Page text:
New Ulm Medical Center
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Strategies, treatment options for SAD season
Do you find yourself growing depressed every year during the fall and winter when there is less daylight? You could be one of the estimated one in six Americans who has seasonal affective disorder (SAD). SAD is depression, a disease of the brain, which occurs at a specific time of the year. Experts believe that it is related to hormone regulation, body temperature and seasonal variations in sunlight. The incidence increases in northern latitudes.
Do you experience some or all of these SAD symptoms at about the same time every year?
Doug Fox, PhD, a psychologist who treats patients in the outpatient clinic setting at New Ulm Medical Center, recommends that people with SAD symptoms start by seeing their primary care doctor. That doctor may refer you to a mental health professional after ruling out things like vitamin D deficiency, high blood sugar or thyroid problems.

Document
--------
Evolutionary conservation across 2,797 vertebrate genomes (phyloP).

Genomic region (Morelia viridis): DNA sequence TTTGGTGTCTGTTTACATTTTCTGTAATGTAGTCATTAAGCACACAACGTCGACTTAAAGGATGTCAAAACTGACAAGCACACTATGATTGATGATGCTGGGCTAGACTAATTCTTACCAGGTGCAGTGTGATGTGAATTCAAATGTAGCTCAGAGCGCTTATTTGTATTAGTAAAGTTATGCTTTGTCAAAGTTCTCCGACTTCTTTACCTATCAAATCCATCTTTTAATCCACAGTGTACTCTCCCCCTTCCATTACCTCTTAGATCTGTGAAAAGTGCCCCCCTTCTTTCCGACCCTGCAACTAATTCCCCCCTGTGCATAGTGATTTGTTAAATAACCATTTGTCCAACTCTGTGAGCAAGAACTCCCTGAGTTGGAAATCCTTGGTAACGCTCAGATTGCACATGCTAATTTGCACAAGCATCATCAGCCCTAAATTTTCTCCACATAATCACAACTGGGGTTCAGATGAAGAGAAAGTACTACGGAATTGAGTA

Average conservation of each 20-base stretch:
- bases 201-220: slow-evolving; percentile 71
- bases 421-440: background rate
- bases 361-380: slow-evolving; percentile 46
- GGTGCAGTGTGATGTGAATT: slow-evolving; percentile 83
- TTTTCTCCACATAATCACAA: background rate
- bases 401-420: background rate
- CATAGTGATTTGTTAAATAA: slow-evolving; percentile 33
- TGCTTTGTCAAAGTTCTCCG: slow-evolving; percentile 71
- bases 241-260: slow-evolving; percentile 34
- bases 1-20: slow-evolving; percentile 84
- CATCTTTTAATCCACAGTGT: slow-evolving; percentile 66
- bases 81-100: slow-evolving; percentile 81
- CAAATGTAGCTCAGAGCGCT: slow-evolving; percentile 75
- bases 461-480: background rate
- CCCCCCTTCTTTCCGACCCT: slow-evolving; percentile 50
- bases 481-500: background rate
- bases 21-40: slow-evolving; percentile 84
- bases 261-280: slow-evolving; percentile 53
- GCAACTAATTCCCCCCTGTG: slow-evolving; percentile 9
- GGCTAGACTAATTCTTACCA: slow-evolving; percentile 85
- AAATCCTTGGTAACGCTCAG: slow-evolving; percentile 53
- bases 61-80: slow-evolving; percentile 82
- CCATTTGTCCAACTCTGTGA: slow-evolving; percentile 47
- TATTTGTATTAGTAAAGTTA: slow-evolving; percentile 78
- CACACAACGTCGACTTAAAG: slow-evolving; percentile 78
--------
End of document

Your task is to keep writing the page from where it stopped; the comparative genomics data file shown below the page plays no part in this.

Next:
“Everyone feels sad or tired at different times,” Fox said. “However, if it begins to affect your sleeping and eating habits or if it lasts more than a couple weeks, it’s time to talk to someone.”
Key factors in diagnosing SAD, Fox said, is to find out if the person meets the criteria for depression and if they feel the symptoms at the same time each year.
The value of light
For people with SAD, light therapy can be used in prescribed intensities for 30 minutes to two hours daily. Fox said he understands that light therapy works extremely well for some patients. Antidepressants and psychotherapy also can be helpful, he said. Fox said people with bipolar disorder also can have moods swings that follow the seasons. Light therapy also can help pregnant women who have depression that is connected to hormonal changes, he said.
According to Fox, to manage SAD better or prevent it, you can: